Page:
Things I Never Expected to See in Japan.

Some of them I’ll explain.  Some of them I’ll post pictures for.  Others would be pornographic or simply downright creepy for me to possess, so all you’ll get is a sentence or two and the powers of your imagination.

Let’s start with:

  • Horror movie sets hiding in the forest
230920147279

Ladies and gentlemen, children of all ages, this will be your last ride…*sinister chuckling*

I’m hiking along a little-used trail up the side of a mountain.  Coming across an abandoned carnival/tram-ride, with a train car for a motor, whose ropeway ascends and descends the mountain to NOWHERE is not something I ever expected to see. Not in Japan, not anywhere.  Trams are for tourist sites or ski hills.  Carnival rides are near civilization.  Either way, the point they descend to and ascend to is of some importance, not an empty patch of sea or only partially up a mountainside.  Why. When.  Someday I will find the answers.  In the meantime, it’s the perfect set for horror movies.

  • Large styrofoam coolers used as aquariums

I can’t believe the number of times I’ve seen this.  “You might be a redneck…if you keep your goldfish in styrofoam coolers under your perfectly manicured bonsai.”

  • Scooter madness!  Toddlers on scooters, held in their parent’s arm. (Yes, one arm. You see you need the other one to steer…)  People riding scooters in bath slippers.  Scooter gangs.  Not biker gangs, scooter gangs.  (They do seem slightly scarier than bicycle gangs, though.)
  • The worst/scariest driving.  Worse than Albertans and elderly Manitobans combined.  Solid lines mean nothing.  Red means go, but only if the light in the other direction has turned red.  Because that means it will turn green in a few seconds anyway, so why not start early?  Signals are entirely up to the discretion of the driver.  Lights are not to be used here unless it’s dark.  (Rain, fog, doesn’t matter.  It better be dark before you turn those puppies on or a never-ending stream of drivers will be flashing the bejesus out of you.)  And then you’ve got the odd foreigner who pulls into the wrong lane.  Fricking terrifying driving.
  • Kilometres-long freeway traffic jams switching from 0 km/h to 130 km/h in the space of three minutes.
  • A driver in a kilometres-long traffic jam that happens to be moving at 120 km/h who’s having sex with his girlfriend at the same time.  I’ve never been so happy to be in a car doing 130.  GET PAST THIS CAR BEFORE THEY KILL US!!!
  • Post-apocalyptic scenes where no apocalypse happened

230920147287This hotel is in perfect condition at first glance…but the vending machines have been looted, all the windows broken, trees are growing into the lobby, and the perfect pavement is interspersed with six foot high grasses…  Hey, if I was anywhere near Fukushima or an active volcano, I’d expect this kind of thing, but it’s really strange to encounter these things among thriving, perfectly maintained businesses, or in the middle of nowhere on a mountainside.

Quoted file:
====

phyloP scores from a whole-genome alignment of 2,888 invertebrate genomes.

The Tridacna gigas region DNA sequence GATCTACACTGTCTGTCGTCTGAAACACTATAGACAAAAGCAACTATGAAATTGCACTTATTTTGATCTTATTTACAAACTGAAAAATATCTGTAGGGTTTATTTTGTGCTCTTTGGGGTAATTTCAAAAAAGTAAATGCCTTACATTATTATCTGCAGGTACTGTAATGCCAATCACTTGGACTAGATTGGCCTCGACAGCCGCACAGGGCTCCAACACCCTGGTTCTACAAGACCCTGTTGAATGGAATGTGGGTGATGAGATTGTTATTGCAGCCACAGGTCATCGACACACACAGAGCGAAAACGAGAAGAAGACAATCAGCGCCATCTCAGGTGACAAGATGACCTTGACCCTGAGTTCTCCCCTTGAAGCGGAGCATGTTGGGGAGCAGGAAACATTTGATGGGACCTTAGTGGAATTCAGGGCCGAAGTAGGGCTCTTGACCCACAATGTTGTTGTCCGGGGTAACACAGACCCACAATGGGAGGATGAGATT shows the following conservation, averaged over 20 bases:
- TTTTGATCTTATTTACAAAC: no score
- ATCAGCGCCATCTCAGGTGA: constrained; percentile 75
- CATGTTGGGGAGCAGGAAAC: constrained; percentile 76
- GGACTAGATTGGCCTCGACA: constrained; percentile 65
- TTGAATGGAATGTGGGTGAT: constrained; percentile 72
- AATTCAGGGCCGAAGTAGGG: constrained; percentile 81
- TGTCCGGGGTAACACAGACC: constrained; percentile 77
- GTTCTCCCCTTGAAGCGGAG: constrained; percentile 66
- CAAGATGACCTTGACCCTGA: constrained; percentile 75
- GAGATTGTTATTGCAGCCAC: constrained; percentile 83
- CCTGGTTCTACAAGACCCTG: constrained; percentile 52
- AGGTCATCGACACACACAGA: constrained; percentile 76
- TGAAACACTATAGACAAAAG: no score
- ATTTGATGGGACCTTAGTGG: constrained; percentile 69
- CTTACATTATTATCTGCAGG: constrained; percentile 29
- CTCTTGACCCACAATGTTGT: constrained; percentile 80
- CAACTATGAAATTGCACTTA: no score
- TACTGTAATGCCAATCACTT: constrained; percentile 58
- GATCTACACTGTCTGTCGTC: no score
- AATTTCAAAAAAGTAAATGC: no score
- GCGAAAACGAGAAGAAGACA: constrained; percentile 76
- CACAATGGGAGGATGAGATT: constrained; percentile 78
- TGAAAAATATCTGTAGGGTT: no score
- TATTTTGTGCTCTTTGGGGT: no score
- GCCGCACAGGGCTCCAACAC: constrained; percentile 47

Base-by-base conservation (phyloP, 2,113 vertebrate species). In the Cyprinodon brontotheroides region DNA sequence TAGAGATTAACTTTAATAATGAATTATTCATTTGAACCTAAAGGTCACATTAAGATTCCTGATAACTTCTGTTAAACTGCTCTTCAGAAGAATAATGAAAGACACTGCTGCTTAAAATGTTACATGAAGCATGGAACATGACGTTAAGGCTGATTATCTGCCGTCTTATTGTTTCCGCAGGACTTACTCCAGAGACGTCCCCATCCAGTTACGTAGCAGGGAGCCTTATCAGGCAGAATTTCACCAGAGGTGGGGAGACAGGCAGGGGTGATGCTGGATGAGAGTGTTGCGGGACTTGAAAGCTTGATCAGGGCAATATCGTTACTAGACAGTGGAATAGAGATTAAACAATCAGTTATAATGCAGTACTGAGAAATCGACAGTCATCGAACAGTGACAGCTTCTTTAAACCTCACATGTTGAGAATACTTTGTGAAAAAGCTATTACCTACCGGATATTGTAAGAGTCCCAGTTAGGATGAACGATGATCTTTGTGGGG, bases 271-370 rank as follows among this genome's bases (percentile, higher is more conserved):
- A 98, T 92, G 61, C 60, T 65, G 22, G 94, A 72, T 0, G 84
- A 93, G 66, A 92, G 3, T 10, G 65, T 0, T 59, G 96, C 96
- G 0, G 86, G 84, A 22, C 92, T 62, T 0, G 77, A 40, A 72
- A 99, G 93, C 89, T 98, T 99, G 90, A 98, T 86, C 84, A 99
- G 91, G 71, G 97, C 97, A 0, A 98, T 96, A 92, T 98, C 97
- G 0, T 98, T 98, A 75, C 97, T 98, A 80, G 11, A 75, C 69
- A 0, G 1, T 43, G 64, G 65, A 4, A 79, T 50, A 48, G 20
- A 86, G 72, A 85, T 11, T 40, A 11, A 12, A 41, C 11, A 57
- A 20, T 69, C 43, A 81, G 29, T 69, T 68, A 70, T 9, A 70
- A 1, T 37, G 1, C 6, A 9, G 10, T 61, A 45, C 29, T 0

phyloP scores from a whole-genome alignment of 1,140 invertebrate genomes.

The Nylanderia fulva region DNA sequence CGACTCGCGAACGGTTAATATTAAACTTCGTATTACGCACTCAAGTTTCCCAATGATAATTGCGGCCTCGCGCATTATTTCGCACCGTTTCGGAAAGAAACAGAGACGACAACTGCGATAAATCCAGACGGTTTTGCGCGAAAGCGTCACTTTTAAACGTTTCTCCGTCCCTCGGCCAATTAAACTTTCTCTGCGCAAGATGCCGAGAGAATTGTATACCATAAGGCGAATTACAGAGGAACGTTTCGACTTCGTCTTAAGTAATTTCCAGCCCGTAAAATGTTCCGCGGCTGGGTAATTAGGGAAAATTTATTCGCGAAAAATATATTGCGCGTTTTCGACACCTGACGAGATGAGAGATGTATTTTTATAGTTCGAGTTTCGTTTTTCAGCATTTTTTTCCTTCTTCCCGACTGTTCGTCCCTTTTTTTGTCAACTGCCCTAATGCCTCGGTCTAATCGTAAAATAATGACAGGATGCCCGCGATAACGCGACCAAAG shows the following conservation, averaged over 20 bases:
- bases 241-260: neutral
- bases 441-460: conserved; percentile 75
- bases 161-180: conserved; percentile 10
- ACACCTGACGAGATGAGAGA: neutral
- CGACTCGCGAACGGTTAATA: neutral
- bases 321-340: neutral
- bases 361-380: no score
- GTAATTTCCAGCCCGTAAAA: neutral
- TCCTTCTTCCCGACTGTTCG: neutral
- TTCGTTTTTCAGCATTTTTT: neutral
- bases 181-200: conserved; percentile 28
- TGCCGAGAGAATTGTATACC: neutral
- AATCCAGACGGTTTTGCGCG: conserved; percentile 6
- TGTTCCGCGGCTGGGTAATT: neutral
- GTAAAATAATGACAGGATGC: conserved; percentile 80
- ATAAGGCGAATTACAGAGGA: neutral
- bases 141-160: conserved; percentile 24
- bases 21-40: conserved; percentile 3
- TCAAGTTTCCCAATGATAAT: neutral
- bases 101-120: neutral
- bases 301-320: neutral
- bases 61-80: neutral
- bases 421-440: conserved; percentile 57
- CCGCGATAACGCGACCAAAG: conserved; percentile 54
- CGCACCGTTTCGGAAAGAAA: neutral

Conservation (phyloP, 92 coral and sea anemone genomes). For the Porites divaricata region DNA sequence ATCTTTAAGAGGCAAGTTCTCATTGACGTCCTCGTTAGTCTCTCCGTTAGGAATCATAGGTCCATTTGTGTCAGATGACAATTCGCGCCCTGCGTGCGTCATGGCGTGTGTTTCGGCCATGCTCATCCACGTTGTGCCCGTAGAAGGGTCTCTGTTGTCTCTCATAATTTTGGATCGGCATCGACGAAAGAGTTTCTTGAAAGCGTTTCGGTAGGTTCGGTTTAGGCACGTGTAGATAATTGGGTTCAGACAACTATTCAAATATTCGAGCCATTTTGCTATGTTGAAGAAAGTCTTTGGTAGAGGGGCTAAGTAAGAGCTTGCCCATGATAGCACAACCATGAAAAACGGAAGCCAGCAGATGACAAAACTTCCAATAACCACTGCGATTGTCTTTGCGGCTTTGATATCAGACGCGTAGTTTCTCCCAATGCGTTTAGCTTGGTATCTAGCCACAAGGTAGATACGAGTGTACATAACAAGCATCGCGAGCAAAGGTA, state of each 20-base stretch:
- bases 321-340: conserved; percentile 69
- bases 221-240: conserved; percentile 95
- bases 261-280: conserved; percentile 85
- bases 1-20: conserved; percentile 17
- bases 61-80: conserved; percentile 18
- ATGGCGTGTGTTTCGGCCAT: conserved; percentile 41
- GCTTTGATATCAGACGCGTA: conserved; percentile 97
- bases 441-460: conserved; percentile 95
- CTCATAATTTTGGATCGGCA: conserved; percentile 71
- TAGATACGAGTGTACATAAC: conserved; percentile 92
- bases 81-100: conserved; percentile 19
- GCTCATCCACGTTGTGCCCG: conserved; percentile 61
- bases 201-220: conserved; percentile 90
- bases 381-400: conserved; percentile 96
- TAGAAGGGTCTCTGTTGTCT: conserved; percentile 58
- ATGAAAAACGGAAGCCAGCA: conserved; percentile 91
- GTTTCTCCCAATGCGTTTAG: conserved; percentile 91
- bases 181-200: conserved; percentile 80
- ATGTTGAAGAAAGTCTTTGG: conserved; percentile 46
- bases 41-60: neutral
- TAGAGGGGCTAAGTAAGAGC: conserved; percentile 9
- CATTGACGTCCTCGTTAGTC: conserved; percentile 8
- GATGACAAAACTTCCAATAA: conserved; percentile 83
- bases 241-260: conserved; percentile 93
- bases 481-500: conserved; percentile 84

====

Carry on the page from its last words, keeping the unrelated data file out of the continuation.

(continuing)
Sorry, please try again after the radiation subsides.

Sorry, please try again after civilization recovers.

  • Young women in gorgeous kimonos, with perfect hair and make-up, taking selfies in a convenience store bathroom.  So much effort and money put into the display of traditional aesthetics, and?  “Thanks for the offer but no, we’d rather take a trashy mirror picture in a bathroom that reeks of excrement than have someone else take a decent photo for us.”  (Heheheh.  I may have taken liberties translating their reply.)
  • A naked man posing on a hillside under a clear plastic umbrella.  One rainy day, on the way to Hiroshima, I woke up in time to glance out the car window and see this (brave? crazy? perverted? too poor to take a shower?) man standing in the pouring rain, completely naked, giving Michaelangelo’s David pose a run for its money (David with Umbrella.  Artist unknown.  On display east of Hiroshima on days with heavy rain.  Phone in advance and bring binoculars.)  and surveying the cars as they passed.  Wow.  I guess since he was holding the umbrella, it rules out the free shower theory.  Having heard all kinds of (clearly ridiculous) stories about how shy and repressed the Japanese are about their sexuality, I never expected to encounter a nudist in Japan.  Which was kind of illogical given the importance of porn and onsens in this country (not that I’m linking the two, by the way).  Anything that groups a nation together into a supposed norm (“the Japanese,” “the Chinese,” “Canadians…love Don Cherry”) is bound to be false.

That wraps up today’s list of things I never expected to see in Japan.  There’s been more than these of course, but I don’t have all day and neither do you.

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